But the translation in the Bible is perfectly literal. The sentence is elliptical. The elipsis may as well be filled by 'tis', as by 'sundoulos'. If filled by the former, it reads thus, 'I am a fellow servant, and one of the brethren the prophets'. This, for the reasons given above, we conceive to be the sense of the passage. The learned reader wilt judge for himself.
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If we search the scriptures, we shall see that the saints whose bodies were in the grave, have been sometimes thus used of God.
When Saul went to consult the powers of darkness, because the Lord did not answer him in the time of his distress, Samuel, who had died some time before, was sent of God to reprove that rebellious prince, and denounce his doom.
Some indeed suppose that the apparition was not Samuel, but an infernal! But the sacred historian represents it as being Samuel, and why should we reject his testimony?
The sorceress had not power by her charms, to call back the prophet from the world of spirits. But God had power to send him on his business; to enable him to make himself visible, and foretel the evils which then hung over Saul and Israel: And from several considerations we think it evident that he did do it.
The woman appears to have been surprized when she saw Samuel. To her, he was an unexpected visitor. By his means she found out Saul, whom before she did not know in his disguise.--Apostate spirits if they ever gave responses to those who consulted them, commonly flattered them in their crimes, or gave ambiguous answers to their inquiries; but not so the ghost which appeared on this occasion. Most pointedly did it reprove the abandoned prince, who was adding iniquity to transgression, and hardening himself in the time of trouble! And most expressly did it foretel the evils which were coming on the offending inquirer, his family and people! Could an apostate spirit have done these things? Or would he if he could? God hath sometimes used wicked men to foretel future events, and compelled them to denounce his judgments; but have we any account of his making this use of fallen angels? Of his making known his purposes to them, and enabling them to give the genuine proof of true prophets? It is further observable, that part of the message related to taking the kingdom from Saul, and giving it to David--"The Lord hath done to him as he spake by me," is his language. God had foretold this by Samuel; not by Satan, or a messenger of Satan.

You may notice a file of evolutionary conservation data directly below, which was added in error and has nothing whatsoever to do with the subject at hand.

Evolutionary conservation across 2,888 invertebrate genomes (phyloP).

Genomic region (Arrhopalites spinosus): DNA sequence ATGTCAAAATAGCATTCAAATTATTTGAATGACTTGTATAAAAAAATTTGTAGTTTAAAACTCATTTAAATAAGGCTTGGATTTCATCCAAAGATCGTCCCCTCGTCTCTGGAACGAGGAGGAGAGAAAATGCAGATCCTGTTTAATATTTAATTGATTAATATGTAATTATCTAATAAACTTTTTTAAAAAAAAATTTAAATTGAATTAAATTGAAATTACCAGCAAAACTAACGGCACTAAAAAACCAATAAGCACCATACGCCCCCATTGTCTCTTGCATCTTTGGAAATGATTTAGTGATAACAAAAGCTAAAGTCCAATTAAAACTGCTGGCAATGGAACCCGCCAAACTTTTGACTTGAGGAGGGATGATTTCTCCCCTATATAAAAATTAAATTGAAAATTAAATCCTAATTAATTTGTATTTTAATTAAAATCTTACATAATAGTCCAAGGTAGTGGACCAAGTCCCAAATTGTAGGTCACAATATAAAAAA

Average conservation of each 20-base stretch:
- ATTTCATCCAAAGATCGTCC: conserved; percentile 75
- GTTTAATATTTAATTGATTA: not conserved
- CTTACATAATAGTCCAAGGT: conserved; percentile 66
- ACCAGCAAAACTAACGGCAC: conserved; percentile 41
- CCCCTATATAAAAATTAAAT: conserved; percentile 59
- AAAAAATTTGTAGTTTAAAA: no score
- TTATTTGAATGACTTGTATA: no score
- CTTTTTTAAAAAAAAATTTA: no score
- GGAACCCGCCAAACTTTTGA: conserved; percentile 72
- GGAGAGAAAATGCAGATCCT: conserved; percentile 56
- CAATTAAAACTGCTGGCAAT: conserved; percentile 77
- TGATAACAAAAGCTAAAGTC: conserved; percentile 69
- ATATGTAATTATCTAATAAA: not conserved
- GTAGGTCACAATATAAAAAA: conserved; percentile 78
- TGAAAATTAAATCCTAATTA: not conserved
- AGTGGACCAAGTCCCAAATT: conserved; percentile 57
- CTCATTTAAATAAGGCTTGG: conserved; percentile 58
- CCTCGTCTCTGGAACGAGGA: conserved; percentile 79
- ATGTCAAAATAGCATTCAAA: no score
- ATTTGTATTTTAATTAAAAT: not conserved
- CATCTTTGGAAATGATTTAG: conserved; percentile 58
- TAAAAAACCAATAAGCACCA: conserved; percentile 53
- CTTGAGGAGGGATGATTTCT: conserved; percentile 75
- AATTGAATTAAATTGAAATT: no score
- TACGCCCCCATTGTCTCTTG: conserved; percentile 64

There is every reason to believe that Samuel really appeared on this occasion--that God sent him to deliver the sad message to the impious rebel, who instead of humbling himself in the time of his trouble, sinned yet more against the Lord.
If we attribute these divine communications to infernal agency, why not others? If once we turn aside from the literal sense of scripture, where shall we stop? But should we doubt whether in this instance, a departed saint was sent down to visit earth, and transact the business of HIM who is Lord of all, other instances may certainly be adduced --if not in the Old Testament, yet beyond a doubt in the New. But this will be the subject of another discourse.